Investors Can Do Better on the Dip Than General Electric Stock

As a a neutral observer, I’ll admit to some happiness in seeing General Electric (NYSE:GE) rally in recent months. GE, for all its faults, is one of this country’s great industrial companies. And it’s one of the largest employers in the U.S., employing 70,000 Americans as of the end of 2019.

Investors Can Do Better on the Dip Than GE Stock

Source: Jonathan Weiss /

However, investors can’t allocate capital based on what they hope will happen. And the fact is that General Electric has real challenges.

Overall, that workforce number is one of them. General Electric shed 28% of its employees worldwide in 2019. This is a business that is shrinking itself in part to manage a potentially toxic combination of debt and pension liabilities.

That strategy under new CEO Larry Culp admittedly makes some sense, but that’s the point. Culp is playing the hand he’s dealt, but investors don’t have to do the same.

GE Stock Pulls Back

Admittedly, there’s a potential case for GE stock at the moment. Shares have become cheaper, for one. GE stock has declined for now nine consecutive sessions, dropping 16% over that stretch.

In fact, GE now trades below where it did before fourth-quarter earnings last month — and that report was well-received. Both revenue and earnings topped Wall Street expectations, and the outlook for 2020 looked positive. General Electric is guiding for adjusted earnings per share of 50 cents to 60 cents.

Additionally, free cash flow (FCF) long has been a problem for the company — but GE is making progress. The industrial side of the business drove FCF of $2.3 billion in 2019, and the company is guiding for $2 billion to $4 billion this year. And that’s in a year with some challenges.

Boeing’s (NYSE:BA) grounded 737 MAX is pressuring sales and profits this year for GE Aviation. Furthermore, GE Power is undergoing a multi-year turnaround, but lacks a catalyst.

Meanwhile, recent news doesn’t appear that bad. Culp at a conference last week reiterated the company’s outlook for FCF. A potential ban on airplane engine sales to China grabbed headlines but, as Barron’s noted, should have minimal impact.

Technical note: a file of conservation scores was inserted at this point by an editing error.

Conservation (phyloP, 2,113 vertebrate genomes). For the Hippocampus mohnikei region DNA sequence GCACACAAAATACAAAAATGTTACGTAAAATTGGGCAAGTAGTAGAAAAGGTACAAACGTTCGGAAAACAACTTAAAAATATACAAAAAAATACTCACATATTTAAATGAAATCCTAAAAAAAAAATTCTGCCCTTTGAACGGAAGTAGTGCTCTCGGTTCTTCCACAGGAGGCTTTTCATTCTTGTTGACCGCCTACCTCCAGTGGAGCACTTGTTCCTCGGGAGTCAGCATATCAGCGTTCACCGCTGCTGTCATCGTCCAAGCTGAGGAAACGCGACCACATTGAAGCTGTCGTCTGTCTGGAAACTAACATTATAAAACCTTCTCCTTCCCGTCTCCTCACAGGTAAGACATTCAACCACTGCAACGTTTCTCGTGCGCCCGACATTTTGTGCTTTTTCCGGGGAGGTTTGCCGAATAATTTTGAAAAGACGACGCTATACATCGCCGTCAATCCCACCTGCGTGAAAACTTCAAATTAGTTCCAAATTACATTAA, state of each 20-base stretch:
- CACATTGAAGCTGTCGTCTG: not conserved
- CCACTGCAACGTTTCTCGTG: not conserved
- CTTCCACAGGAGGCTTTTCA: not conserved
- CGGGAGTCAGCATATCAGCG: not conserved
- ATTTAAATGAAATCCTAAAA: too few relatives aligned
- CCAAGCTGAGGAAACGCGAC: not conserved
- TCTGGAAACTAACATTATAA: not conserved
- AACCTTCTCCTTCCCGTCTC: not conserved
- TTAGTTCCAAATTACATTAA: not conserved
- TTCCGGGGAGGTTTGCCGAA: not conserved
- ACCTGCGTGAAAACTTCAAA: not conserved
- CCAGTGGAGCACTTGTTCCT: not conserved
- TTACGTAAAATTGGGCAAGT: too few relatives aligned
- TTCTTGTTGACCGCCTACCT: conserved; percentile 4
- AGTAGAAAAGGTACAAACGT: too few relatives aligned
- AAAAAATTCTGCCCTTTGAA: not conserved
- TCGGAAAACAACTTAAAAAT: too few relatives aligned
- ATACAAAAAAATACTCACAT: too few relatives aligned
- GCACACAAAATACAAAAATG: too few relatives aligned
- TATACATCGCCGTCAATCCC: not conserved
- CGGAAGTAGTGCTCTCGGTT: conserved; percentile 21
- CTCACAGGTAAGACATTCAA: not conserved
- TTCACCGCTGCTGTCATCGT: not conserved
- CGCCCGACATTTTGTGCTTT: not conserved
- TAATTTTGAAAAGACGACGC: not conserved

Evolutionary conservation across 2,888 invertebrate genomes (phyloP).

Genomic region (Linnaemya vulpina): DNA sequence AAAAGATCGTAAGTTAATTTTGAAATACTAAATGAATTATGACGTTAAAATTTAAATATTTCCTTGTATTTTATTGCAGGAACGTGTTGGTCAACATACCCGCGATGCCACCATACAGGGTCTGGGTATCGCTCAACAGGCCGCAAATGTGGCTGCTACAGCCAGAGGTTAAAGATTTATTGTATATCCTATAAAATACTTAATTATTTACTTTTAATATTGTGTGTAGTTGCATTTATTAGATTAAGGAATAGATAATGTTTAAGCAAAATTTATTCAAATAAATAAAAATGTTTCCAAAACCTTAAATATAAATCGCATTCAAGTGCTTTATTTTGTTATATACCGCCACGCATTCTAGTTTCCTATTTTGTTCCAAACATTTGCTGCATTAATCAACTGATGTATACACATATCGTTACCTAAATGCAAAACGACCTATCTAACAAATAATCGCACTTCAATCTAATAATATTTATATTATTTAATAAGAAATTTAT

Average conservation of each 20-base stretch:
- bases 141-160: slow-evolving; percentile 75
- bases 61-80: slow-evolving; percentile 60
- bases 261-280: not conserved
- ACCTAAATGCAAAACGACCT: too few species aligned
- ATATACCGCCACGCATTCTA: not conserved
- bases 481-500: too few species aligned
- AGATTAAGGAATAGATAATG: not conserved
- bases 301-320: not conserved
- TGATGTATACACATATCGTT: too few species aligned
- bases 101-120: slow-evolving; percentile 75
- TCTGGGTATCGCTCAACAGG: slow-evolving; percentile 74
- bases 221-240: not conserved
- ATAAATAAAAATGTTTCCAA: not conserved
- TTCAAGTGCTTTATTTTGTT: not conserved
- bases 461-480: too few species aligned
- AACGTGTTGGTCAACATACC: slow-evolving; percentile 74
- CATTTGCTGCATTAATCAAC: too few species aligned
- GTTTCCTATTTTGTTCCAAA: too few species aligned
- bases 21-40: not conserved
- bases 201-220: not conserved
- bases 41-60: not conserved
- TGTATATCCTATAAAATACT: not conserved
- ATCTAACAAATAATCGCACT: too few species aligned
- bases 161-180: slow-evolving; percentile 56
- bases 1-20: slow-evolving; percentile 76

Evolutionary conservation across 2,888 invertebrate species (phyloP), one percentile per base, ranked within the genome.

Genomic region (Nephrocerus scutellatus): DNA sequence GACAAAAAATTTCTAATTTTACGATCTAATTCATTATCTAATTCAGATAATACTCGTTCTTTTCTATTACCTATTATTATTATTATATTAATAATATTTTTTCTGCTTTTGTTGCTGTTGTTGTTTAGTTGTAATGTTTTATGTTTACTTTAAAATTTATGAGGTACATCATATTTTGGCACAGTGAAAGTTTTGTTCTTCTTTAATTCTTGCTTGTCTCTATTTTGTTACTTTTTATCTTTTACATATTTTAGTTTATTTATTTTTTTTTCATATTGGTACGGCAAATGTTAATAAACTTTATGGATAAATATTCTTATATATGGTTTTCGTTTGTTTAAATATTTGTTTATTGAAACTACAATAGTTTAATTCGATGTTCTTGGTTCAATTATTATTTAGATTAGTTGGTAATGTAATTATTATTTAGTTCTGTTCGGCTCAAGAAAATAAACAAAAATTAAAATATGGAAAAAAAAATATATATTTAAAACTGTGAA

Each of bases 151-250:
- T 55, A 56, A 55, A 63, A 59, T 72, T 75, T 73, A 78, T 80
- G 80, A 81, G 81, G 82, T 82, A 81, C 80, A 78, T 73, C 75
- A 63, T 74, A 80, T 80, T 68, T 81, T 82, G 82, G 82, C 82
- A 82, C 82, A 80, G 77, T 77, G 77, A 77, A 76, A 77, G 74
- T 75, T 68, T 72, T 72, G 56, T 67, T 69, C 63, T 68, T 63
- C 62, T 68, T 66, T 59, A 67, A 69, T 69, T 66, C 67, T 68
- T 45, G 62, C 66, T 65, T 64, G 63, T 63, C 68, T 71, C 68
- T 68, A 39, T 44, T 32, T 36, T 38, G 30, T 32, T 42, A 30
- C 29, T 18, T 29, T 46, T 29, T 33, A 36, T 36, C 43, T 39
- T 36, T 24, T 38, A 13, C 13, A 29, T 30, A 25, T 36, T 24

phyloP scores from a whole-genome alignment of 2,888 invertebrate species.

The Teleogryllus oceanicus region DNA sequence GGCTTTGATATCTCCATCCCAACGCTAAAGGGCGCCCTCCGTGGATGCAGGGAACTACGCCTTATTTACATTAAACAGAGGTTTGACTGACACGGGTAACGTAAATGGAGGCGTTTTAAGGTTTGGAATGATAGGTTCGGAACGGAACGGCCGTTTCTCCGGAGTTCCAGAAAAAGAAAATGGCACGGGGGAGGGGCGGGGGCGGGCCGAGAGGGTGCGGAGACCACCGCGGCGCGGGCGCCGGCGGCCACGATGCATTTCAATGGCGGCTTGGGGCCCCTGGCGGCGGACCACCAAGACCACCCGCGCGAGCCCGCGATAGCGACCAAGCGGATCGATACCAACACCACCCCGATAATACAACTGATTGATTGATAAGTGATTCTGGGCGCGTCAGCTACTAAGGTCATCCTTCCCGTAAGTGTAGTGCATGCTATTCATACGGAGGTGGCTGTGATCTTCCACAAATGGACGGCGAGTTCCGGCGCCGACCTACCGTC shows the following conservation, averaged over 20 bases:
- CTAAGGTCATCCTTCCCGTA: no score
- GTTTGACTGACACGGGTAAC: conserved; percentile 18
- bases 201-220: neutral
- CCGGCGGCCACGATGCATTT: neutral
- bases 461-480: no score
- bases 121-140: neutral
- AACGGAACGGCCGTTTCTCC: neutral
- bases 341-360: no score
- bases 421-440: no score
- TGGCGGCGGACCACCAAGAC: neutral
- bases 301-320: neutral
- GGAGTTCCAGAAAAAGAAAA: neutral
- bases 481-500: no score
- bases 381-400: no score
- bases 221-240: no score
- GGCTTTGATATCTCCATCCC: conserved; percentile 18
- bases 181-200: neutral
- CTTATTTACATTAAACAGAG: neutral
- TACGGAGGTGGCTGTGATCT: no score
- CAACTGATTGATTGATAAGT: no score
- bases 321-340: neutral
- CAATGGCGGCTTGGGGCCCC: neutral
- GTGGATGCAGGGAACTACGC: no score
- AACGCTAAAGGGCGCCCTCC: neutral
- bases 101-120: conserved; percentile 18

Overall, the news is better, and GE stock is cheaper. And that seems like an attractive combination.

Easier Ways to Make Money

It may well be. It wouldn’t surprise me if GE stock found support around $11 and managed to rally again.

But GE, of course, isn’t the only stock selling off in this nervous market. “Buy the dip” opportunities seemingly are everywhere after major market indices fell more than 3% on both Monday and Tuesday.

Many of those opportunities are in quality names. Those include growth stocks that can benefit from megatrends like PayPal Holdings (NASDAQ:PYPL) and Shopify (NYSE:SHOP). China plays unsurprisingly have been discounted, but growth in that country will resume at some point.

Even closer to home, GE’s rival Honeywell (NYSE:HON) has dropped 7% in the last four sessions. That company has an impressive track record of growth, a dividend yield over 2% and exposure to broader growth trends in aviation and even Internet of Things.

Put another way, there simply seem like easier ways to make money in this market. GE’s turnaround can work, but the attractive parts of the business now are down to basically Healthcare and Aviation. Even in Healthcare, one of the more attractive assets — GE Biopharma — is being sold to Culp’s former employer Danaher (NYSE:DHR).

Collectively, yes, GE stock is cheaper. So are a lot of names I’d rather own instead. So I’m rooting for General Electric to succeed in its turnaround, and to get back to growth. But that’s as far as it goes.

Matthew McCall left Wall Street to actually help investors — by getting them into the world’s biggest, most revolutionary trends BEFORE anyone else. The power of being “first” gave Matt’s readers the chance to bank +2,438% in (STMP), +1,523% in Ulta Beauty (ULTA) and +1,044% in Tesla (TSLA), just to name a few. Click here to see what Matt has up his sleeve now. Matt does not directly own the aforementioned securities.

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